Second, readers may recollect Indian Foreign Minister Dr S Jaishankar’s comments at a security conference in Bratislava. He asked that if there was indeed such a grave shortage of crude oil in the global market, what was preventing buyers from sourcing their needs from Iran? It was a cheeky swipe at American sanctimony, and a reminder that there is no real shortage of oil or gas in the world today — just artificial constraints imposed unilaterally by the Americans, in their interests.
Third, was the successful trial run of goods along a new trade route called the INSTC – the International North South Transportation Corridor, which runs over land and sea from Russia, through Iran, to India (see here for its strategic implications).
Fourth, is the economic mess in China, specifically a housing bubble which is set to burst. According to Swarajya’s Tushar Gupta, the Chinese economy probably won’t collapse outright, but it will certainly further dampen both global growth and demand.
And, fifth, is a recent, intriguing pattern observed in global oil prices. Historically, the international oil price, benchmarked by ‘Brent’, had always traded a few cents below the domestic American price, called the ‘WTI’. But since the twenty-first century, when shale oil and gas took off exponentially in America, the gap reversed, with Brent trailing WTI by a few dollars.
But, as a chart below shows, the gap between Brent and WTI exhibits an occasional tendency to widen (note how the green difference curve goes up), as a precursor to a drop in oil prices.
This phenomenon of a widening gap between the two prices has now manifested itself twice since the Ukraine conflict began. This episode is the first in some years, and can be noted on a zoomed chart of the period 2020 to 2022 below. The two most recent such events, of March-April and June-July 2022, are marked by black arrows.
So, putting all of the above together, what do we get?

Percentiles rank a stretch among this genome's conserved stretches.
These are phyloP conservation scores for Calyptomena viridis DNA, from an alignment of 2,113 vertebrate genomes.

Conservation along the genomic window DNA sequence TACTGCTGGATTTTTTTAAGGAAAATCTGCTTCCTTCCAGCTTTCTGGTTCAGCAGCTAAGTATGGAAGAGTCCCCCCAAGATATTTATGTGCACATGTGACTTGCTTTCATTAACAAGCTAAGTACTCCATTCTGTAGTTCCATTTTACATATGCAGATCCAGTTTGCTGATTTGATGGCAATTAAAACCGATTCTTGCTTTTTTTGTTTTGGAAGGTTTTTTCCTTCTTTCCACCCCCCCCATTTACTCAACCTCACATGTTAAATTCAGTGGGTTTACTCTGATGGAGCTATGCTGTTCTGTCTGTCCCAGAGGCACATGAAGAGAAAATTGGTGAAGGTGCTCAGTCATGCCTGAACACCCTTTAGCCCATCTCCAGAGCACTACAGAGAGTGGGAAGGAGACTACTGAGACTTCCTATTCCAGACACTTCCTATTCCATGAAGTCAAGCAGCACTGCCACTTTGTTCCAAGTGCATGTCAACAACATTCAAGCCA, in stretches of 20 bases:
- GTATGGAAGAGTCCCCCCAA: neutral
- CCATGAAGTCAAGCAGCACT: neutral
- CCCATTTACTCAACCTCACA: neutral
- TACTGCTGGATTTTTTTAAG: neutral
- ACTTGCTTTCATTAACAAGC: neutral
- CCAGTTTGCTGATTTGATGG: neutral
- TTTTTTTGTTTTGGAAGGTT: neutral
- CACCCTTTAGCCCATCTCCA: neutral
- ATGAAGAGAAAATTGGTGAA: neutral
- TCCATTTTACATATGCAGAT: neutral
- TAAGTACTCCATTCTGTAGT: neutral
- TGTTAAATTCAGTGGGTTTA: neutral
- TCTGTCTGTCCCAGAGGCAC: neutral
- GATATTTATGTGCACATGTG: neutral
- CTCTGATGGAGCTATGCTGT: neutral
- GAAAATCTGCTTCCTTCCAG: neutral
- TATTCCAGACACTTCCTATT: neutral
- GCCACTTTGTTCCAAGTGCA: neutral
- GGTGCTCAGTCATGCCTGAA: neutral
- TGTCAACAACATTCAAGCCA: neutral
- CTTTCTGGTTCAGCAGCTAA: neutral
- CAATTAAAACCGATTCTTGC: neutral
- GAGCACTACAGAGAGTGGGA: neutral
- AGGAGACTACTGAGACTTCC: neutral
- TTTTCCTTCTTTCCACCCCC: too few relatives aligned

First, Russia continues to set the global oil price, and Biden’s efforts to reclaim that vital power aren’t working.
Second, Iran’s rehabilitation on the world stage, and its resurgence as a global swing producer of oil and gas, appears inevitable. The only way this can be prevented is if the Americans indulge themselves with yet another conflict.
Third, a surge in American oil and gas production, already delayed inordinately, may be delayed further by a combination of factors. These include Biden’s policy myopia, Russia’s efforts to establish new trade dynamics in the hydrocarbon world, and China’s domestic issues.
Fourth, as a result, hydrocarbon demand, and demand growth, will both remain torpid.
Fifth, while some uncertainty over pricing and supply of hydrocarbons will continue, it appears that the global oil price could come down soon. It already has, in a sense, as Russia is now selling increasingly larger volumes of crude oil to India at significantly discounted rates.
And, sixth, Biden’s great gamble of using the Ukraine conflict to isolate Russia, end European dependency on Russian energy, and soon make America Europe’s primary energy supplier, looks set to fail. He may be from Delaware, but even he should know that a carrot-and-stick approach doesn’t work with Texan oilmen.